Among its stated objectives, the MAC unions are committed to “marketing the skills of our crafts,” “fostering cooperative efforts” among the affiliates, “maintaining craft unionism with common sense cooperative job practices,” performing “quality work,” and “maintaining a level of productivity” that results in completion of a project on or ahead of schedule and within budget.
MAC unions have pledged not to strike, picket, or interfere on any of its members job sites where the warranty has been implemented.
MAC affiliates said in the preamble to the new group’s constitution that it is “in the interest of all concerned to eliminate the repugnant practice of double breasting by contractors. We must make double breasting an expensive, obsolete practice by improving the way we work with contractors and owners/clients.”
MAC principals also decided to name Thomas Panconi as the group’s executive director. Monthly dues for MAC affiliates are $5,000.
Hite Sees No Turning Back
“It’s now down on paper in black and white and there’s no turning back,” said Bill Hite, president of MAC and the United Association of Plumbers and Pipe Fitters. “We are serious about providing a framework that demonstrates to any customer our skilled craftsmen and women will complete their job on time, on or under budget, while providing a pleasant construction experience,” Hite said.
The six MAC unions are: the United Association of Plumbers and Pipe Fitters; the Sheet Metal Workers; the Bridge, Structural and Ornamental Iron Workers; the International Brotherhood of Electrical Workers; the International Association of Heat and Frost Insulators and Asbestos Workers; and the International Union of Elevator Constructors.
Resolving Work Assignment Disputes
Unions in MAC recognize that assignment of work is “the sole responsibility of the contractor that directly hires the craft workers” and is responsible for the work.
On each project using MAC procedures, the contractor will conduct a pre-job meeting to present intended work assignments.
If a contractor makes an assignment that is “contrary to an established local area assignment” that has been agreed to in writing by MAC local unions, the assignment will be changed to reflect local practice under certain conditions.
A disagreement over a work assignment may be submitted for resolution by Thomas Pagan, the MAC permanent arbitrator, who must schedule a hearing within three working days. Each party will have 30 minutes to make its case and 15 minutes for rebuttal. After the hearing is completed, there will be an opportunity for a mediated settlement lasting no more than two hours.
If mediation is unsuccessful, the will shall make a final and binding decision using the criteria under Article V, Section 8 of the national Plan for the Settlement of Jurisdictional Disputes. That decision must be in writing no more than three working days following completion of the hearing. There is no mention of a further appeal to the national plan although the six unions are stipulated to the national plan.
Resolving Work Stoppage Disputes
The new MAC procedures provide for particularly rapid resolution of an infraction of the no-strike provision of the warranty culminating in final and binding arbitration by Pagan. Once a contractor or owner covered by the MAC warranty invokes this process, a single hearing will be held within 24 hours. A verbal ruling will be issued within three hours after the hearing is completed. A written opinion may be issued within 15 days of the hearing but compliance with and enforcement of the ruling begins with the issuing of the verbal award, according to the MAC procedures.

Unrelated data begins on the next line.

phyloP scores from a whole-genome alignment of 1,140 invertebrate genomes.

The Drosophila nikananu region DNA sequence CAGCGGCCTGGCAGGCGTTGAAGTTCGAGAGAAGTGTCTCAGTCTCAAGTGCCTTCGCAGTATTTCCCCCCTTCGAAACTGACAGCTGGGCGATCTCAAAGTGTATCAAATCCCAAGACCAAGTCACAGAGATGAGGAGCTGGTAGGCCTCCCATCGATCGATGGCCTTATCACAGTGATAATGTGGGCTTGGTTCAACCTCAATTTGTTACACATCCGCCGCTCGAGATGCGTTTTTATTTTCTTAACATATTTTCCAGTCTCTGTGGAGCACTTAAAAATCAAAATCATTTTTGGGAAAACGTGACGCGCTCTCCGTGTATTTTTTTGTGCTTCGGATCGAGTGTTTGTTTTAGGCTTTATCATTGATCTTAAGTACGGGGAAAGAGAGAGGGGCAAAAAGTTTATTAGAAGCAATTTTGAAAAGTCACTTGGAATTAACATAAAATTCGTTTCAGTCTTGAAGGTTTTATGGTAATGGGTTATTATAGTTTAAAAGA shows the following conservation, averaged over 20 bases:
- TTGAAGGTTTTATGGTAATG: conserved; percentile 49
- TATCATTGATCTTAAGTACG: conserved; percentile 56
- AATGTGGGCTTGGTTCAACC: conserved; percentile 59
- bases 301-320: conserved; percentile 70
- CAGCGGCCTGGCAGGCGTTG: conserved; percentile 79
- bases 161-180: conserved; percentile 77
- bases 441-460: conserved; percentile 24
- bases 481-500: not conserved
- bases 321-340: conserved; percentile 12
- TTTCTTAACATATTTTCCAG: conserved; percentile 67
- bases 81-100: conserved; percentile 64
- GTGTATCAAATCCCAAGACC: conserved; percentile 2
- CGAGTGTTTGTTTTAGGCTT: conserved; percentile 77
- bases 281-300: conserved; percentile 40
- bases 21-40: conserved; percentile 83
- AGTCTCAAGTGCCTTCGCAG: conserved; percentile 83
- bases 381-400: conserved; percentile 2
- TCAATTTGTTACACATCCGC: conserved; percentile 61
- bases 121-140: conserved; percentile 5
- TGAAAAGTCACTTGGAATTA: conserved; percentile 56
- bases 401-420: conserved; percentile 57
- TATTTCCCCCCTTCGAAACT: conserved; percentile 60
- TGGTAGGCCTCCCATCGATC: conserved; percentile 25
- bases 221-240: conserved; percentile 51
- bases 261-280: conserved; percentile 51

If the arbitrator determines that a violation has occurred, the party found in violation must pay liquidated damages of $50,000 for each shift on which the craft has not returned to work.
An employee represented by the unions who is disciplined for an infraction of the warranty will be ineligible for rehire on the same MAC project for a period of not less than 90 days.
“Our MAC councils on the local level ‘get it’ where satisfying the customer is concerned, and we aim to make these types of problems a rarity,” Hite said. “But if a dispute happens, we now have a mechanism in place to solve it quickly, hopefully away from the owner, and to move on.?
Industry Now Has Three Plans
With approval of the MAC plan, the construction industry now has three jurisdictional dispute settlement plans. Late last year, the National Construction Alliance approved a jurisdictional dispute settlement procedures that make no reference to the national plan.
The Building and Construction Trades Department, AFL-CIO, has taken a hard line on the settlement of jurisdictional disputes, stating that it will not approve a project labor agreement that does not stipulate the parties to the national plan.
Jurisdiction has become the principle unresolved issue in negotiation of a project agreement to rebuild and upgrade the Hetch Hetchy water distribution system for the San Francisco Public Utility Commission. Basic trade unions in northern California and their international unions that are NCA members adamantly oppose stipulation to the national plan. The next bargaining session is scheduled for Jan. 31.
SF PUC commissioners have been told to expect a completed agreement for the project when they next meet on Feb. 13.
One negotiator in the Hetch Hetchy talks said the MAC procedures may provide an opportunity for breaking up the logjam over jurisdiction. “How can BCTD turn us down when their own people have done this?” he said. “We’re going to play this to the hilt,” he said of the MAC procedures.